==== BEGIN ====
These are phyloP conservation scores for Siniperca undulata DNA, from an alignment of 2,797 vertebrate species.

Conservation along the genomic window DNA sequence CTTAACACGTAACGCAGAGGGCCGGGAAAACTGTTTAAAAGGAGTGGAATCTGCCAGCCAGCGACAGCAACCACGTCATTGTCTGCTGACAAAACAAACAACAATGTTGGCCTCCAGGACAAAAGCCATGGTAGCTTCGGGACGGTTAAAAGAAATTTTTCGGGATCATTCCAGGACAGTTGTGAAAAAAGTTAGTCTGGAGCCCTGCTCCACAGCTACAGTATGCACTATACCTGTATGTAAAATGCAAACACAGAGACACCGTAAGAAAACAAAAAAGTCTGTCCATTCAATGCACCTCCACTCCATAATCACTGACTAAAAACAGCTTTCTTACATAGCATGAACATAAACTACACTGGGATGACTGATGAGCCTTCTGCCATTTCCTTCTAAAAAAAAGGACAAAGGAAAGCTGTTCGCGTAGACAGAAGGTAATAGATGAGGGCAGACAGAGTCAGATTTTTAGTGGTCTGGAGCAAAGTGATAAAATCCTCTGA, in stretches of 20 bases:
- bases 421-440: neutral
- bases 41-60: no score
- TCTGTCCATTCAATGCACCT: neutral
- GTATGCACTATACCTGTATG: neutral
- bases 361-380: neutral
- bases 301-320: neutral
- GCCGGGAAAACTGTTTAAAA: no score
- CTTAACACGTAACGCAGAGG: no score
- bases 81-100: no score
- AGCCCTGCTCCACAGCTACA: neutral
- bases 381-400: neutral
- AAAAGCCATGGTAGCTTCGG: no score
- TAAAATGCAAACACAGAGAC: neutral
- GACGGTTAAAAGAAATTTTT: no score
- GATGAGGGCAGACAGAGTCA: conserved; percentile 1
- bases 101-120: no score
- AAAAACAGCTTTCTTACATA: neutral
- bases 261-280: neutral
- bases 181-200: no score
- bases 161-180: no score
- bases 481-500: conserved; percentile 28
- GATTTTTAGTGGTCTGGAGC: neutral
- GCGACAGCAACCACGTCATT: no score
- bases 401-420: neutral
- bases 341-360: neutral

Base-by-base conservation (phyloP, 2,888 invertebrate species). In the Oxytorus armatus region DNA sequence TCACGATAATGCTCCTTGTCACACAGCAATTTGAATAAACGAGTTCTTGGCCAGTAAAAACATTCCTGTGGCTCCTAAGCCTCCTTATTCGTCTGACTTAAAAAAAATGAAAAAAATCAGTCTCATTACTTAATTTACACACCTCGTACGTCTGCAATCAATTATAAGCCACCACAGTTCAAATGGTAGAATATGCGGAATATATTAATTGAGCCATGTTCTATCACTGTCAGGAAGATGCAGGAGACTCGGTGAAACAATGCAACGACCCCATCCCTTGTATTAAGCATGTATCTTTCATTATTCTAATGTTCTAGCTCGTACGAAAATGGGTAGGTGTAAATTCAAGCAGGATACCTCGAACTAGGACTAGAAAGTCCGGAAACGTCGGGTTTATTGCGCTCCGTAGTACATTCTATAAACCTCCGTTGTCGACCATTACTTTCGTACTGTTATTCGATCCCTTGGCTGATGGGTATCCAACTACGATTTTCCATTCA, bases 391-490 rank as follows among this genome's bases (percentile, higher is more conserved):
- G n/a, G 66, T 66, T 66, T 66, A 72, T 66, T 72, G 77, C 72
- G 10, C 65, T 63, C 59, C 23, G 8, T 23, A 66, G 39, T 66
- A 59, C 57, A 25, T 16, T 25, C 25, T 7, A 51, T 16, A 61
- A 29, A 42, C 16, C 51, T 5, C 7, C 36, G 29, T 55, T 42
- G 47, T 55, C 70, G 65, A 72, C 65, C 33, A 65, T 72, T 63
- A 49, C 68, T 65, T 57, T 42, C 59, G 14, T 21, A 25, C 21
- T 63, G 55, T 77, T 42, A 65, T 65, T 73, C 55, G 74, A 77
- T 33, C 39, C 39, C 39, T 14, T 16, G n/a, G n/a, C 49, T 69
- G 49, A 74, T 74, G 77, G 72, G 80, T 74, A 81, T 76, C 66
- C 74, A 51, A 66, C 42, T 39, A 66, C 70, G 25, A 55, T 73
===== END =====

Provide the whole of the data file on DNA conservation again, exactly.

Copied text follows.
These are phyloP conservation scores for Siniperca undulata DNA, from an alignment of 2,797 vertebrate species.

Conservation along the genomic window DNA sequence CTTAACACGTAACGCAGAGGGCCGGGAAAACTGTTTAAAAGGAGTGGAATCTGCCAGCCAGCGACAGCAACCACGTCATTGTCTGCTGACAAAACAAACAACAATGTTGGCCTCCAGGACAAAAGCCATGGTAGCTTCGGGACGGTTAAAAGAAATTTTTCGGGATCATTCCAGGACAGTTGTGAAAAAAGTTAGTCTGGAGCCCTGCTCCACAGCTACAGTATGCACTATACCTGTATGTAAAATGCAAACACAGAGACACCGTAAGAAAACAAAAAAGTCTGTCCATTCAATGCACCTCCACTCCATAATCACTGACTAAAAACAGCTTTCTTACATAGCATGAACATAAACTACACTGGGATGACTGATGAGCCTTCTGCCATTTCCTTCTAAAAAAAAGGACAAAGGAAAGCTGTTCGCGTAGACAGAAGGTAATAGATGAGGGCAGACAGAGTCAGATTTTTAGTGGTCTGGAGCAAAGTGATAAAATCCTCTGA, in stretches of 20 bases:
- bases 421-440: neutral
- bases 41-60: no score
- TCTGTCCATTCAATGCACCT: neutral
- GTATGCACTATACCTGTATG: neutral
- bases 361-380: neutral
- bases 301-320: neutral
- GCCGGGAAAACTGTTTAAAA: no score
- CTTAACACGTAACGCAGAGG: no score
- bases 81-100: no score
- AGCCCTGCTCCACAGCTACA: neutral
- bases 381-400: neutral
- AAAAGCCATGGTAGCTTCGG: no score
- TAAAATGCAAACACAGAGAC: neutral
- GACGGTTAAAAGAAATTTTT: no score
- GATGAGGGCAGACAGAGTCA: conserved; percentile 1
- bases 101-120: no score
- AAAAACAGCTTTCTTACATA: neutral
- bases 261-280: neutral
- bases 181-200: no score
- bases 161-180: no score
- bases 481-500: conserved; percentile 28
- GATTTTTAGTGGTCTGGAGC: neutral
- GCGACAGCAACCACGTCATT: no score
- bases 401-420: neutral
- bases 341-360: neutral

Base-by-base conservation (phyloP, 2,888 invertebrate species). In the Oxytorus armatus region DNA sequence TCACGATAATGCTCCTTGTCACACAGCAATTTGAATAAACGAGTTCTTGGCCAGTAAAAACATTCCTGTGGCTCCTAAGCCTCCTTATTCGTCTGACTTAAAAAAAATGAAAAAAATCAGTCTCATTACTTAATTTACACACCTCGTACGTCTGCAATCAATTATAAGCCACCACAGTTCAAATGGTAGAATATGCGGAATATATTAATTGAGCCATGTTCTATCACTGTCAGGAAGATGCAGGAGACTCGGTGAAACAATGCAACGACCCCATCCCTTGTATTAAGCATGTATCTTTCATTATTCTAATGTTCTAGCTCGTACGAAAATGGGTAGGTGTAAATTCAAGCAGGATACCTCGAACTAGGACTAGAAAGTCCGGAAACGTCGGGTTTATTGCGCTCCGTAGTACATTCTATAAACCTCCGTTGTCGACCATTACTTTCGTACTGTTATTCGATCCCTTGGCTGATGGGTATCCAACTACGATTTTCCATTCA, bases 391-490 rank as follows among this genome's bases (percentile, higher is more conserved):
- G n/a, G 66, T 66, T 66, T 66, A 72, T 66, T 72, G 77, C 72
- G 10, C 65, T 63, C 59, C 23, G 8, T 23, A 66, G 39, T 66
- A 59, C 57, A 25, T 16, T 25, C 25, T 7, A 51, T 16, A 61
- A 29, A 42, C 16, C 51, T 5, C 7, C 36, G 29, T 55, T 42
- G 47, T 55, C 70, G 65, A 72, C 65, C 33, A 65, T 72, T 63
- A 49, C 68, T 65, T 57, T 42, C 59, G 14, T 21, A 25, C 21
- T 63, G 55, T 77, T 42, A 65, T 65, T 73, C 55, G 74, A 77
- T 33, C 39, C 39, C 39, T 14, T 16, G n/a, G n/a, C 49, T 69
- G 49, A 74, T 74, G 77, G 72, G 80, T 74, A 81, T 76, C 66
- C 74, A 51, A 66, C 42, T 39, A 66, C 70, G 25, A 55, T 73